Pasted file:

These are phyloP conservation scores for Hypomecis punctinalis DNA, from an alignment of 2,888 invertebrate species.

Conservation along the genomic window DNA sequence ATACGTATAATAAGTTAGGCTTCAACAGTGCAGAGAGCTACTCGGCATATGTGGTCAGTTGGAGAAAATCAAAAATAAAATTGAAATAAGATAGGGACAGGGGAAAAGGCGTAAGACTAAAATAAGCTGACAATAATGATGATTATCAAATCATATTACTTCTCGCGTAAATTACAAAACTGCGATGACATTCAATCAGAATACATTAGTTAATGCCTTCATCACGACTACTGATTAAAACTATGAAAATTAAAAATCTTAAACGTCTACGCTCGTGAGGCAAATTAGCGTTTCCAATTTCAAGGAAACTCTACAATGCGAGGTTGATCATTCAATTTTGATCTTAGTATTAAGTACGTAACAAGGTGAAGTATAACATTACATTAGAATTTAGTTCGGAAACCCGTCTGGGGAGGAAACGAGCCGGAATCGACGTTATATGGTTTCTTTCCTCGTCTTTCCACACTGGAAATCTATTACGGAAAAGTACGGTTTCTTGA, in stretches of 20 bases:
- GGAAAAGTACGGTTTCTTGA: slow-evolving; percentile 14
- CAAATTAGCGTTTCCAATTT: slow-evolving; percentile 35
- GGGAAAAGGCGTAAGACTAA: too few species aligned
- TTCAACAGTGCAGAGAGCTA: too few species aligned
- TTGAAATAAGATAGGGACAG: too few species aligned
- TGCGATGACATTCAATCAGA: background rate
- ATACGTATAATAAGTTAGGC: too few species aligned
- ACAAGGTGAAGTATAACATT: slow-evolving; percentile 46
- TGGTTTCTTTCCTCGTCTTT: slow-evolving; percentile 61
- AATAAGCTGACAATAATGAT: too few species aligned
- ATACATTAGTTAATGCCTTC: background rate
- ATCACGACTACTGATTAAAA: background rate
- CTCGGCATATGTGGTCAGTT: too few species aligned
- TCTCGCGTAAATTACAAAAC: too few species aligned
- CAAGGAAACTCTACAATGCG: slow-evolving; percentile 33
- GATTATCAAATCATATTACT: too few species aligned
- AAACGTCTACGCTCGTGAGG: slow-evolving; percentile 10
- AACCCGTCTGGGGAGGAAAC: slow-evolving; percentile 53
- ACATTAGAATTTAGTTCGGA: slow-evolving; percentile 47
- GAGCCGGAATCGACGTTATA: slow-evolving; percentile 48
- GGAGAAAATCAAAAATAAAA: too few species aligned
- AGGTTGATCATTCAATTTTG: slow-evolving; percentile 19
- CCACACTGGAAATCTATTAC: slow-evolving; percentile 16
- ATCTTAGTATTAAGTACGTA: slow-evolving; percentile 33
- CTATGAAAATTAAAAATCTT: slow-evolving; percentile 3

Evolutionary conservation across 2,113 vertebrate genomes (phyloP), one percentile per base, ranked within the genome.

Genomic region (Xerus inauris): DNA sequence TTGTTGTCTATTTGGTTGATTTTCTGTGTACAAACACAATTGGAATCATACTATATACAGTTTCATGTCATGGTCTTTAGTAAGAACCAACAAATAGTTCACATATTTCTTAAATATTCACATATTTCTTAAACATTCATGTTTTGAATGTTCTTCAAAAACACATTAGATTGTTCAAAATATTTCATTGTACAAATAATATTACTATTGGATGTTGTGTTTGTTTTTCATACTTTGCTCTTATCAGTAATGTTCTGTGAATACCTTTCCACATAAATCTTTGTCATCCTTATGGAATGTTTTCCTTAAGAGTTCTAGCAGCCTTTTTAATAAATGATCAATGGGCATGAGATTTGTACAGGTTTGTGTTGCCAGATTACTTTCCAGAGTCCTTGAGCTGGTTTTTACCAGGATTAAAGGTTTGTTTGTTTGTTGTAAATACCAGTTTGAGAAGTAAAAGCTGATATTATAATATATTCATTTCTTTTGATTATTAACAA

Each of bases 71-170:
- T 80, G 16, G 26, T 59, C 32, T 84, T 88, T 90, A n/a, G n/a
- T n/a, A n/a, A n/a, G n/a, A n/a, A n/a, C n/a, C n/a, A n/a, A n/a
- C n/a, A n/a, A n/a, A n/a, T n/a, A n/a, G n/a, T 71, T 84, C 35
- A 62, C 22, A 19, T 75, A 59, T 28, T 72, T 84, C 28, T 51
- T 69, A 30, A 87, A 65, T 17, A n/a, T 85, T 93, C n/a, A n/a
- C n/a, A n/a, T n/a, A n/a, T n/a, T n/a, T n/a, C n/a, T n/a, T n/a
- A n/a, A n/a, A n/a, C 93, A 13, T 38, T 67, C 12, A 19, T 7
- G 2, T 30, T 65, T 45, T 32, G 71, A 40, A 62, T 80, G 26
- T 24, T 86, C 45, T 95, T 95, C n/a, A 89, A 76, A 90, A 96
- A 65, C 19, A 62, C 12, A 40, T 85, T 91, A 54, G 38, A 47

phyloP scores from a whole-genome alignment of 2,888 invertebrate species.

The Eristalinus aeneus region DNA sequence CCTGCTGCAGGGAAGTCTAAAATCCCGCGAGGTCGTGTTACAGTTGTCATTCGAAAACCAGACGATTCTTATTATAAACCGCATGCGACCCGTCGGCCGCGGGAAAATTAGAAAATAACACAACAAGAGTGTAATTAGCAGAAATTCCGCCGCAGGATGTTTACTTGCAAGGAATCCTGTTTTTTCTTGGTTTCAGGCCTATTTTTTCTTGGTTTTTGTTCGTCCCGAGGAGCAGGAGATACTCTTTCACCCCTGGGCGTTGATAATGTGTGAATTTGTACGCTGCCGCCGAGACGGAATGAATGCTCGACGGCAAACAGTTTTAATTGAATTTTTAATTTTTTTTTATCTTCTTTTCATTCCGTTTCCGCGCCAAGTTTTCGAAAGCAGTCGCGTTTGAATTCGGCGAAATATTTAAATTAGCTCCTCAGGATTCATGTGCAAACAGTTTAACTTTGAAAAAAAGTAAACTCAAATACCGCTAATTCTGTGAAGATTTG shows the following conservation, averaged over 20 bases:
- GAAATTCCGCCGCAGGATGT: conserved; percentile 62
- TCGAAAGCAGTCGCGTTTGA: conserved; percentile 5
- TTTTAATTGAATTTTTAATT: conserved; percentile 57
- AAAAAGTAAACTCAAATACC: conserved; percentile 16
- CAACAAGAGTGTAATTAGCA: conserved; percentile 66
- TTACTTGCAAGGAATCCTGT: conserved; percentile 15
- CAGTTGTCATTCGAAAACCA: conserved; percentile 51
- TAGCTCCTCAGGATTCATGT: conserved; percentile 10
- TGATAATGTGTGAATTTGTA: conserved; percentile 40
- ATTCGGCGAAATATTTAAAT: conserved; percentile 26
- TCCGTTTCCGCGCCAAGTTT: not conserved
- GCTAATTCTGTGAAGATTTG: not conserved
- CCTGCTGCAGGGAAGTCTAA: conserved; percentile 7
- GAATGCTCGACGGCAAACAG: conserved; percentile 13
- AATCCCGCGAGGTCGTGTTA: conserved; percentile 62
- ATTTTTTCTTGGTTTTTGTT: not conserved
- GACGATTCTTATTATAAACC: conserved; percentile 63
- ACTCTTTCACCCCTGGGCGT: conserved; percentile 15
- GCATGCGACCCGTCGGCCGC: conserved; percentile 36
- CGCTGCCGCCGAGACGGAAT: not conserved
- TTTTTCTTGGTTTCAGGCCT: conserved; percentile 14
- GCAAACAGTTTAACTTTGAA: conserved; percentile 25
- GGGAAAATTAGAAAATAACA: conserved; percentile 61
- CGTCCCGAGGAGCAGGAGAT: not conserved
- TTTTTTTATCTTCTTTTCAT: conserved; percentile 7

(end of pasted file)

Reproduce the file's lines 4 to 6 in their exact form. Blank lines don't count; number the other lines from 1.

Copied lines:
- CAAATTAGCGTTTCCAATTT: slow-evolving; percentile 35
- GGGAAAAGGCGTAAGACTAA: too few species aligned
- TTCAACAGTGCAGAGAGCTA: too few species aligned